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BULGARIA - A TAX PARADISE!
Expats looking to minimize their income-tax bill may want to pack up and move to Bulgaria.
While there’s no such thing as tax-free living, some places have better tax structures for expats than others—and the tiny Balkan nation is one of them.
A new report from AIRINC, a firm that collects and analyzes data on international mobility that’s based in Cambridge, Mass., shows certain countries offer distinct advantages when it comes to expats paying taxes.
To determine the best and worst countries for expatriate taxpayers, AIRINC looked at 125 countries and compared marginal tax rates—that is, the tax rate you would pay on an additional dollar of income. The data firm applies that to what they define as “high income married expatriate individuals.”
While many countries have tax systems that include income tax, some locales offer expats a lower tax rate to encourage more globetrotters to settle down. Spain, for example, allows qualifying expats to pay a flat 24.75% tax on gross income for the first five years, which is substantially lower than the maximum 51.9% marginal rate. In Japan, certain employer reimbursements for expats can be made either tax-free or at a reduced tax cost.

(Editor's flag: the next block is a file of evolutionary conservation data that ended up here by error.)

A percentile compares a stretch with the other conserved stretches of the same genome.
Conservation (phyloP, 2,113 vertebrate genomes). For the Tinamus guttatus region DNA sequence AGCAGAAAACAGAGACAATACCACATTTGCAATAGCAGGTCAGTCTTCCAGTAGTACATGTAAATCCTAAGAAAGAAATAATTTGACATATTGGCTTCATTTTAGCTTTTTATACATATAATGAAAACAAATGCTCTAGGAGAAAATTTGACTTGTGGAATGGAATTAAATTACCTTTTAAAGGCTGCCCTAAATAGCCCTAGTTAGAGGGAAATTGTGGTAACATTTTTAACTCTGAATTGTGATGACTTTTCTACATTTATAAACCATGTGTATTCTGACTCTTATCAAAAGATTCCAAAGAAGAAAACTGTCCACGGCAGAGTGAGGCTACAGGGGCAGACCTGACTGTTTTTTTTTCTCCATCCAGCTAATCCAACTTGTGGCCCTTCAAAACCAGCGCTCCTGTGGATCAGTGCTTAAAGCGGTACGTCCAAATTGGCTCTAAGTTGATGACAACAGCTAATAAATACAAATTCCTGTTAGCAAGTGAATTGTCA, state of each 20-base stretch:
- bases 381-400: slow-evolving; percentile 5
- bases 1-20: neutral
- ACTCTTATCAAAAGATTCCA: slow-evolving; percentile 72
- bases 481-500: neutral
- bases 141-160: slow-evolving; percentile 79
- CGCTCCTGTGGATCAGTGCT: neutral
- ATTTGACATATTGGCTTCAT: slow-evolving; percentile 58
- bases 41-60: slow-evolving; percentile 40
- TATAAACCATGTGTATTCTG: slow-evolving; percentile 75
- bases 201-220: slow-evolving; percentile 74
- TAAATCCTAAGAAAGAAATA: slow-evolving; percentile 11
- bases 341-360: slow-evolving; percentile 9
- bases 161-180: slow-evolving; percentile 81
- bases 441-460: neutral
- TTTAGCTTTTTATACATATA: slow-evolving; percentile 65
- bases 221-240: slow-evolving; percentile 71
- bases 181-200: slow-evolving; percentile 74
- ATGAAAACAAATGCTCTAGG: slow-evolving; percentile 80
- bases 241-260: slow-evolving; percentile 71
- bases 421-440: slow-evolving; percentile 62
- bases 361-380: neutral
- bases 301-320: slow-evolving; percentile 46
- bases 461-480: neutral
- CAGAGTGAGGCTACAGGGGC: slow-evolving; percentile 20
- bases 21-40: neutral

The study didn’t include countries such as Saudi Arabia and Kuwait, which don’t assess individual income tax on expats. It’s also important to keep in mind that expats from the U.S.—and even tiny Eritrea—tax income earned overseas. That’s on top of the taxes that would apply from local authorities.
The results: The best tax locations are Bulgaria and Kazakhstan, both with a flat income-tax rate of 10%. The worst country was Slovenia, with a 61.10% marginal rate for married taxpayers, followed by Belgium, with a 59.60% marginal rate.
In Slovenia, the income tax rate is 50%–on top of that, employees pay a deductible social-security contribution of 22.1%, explains Patrick Jurgens, director of global tax research and consulting at AIRINC.
Still, sometimes there’s a trade-off for higher taxes (gasp!). Sweden once had the highest tax rates in the world, and is one of the “worst” locations according to the study. But the Scandinavian nation has also been much lauded for its social services like health care and education.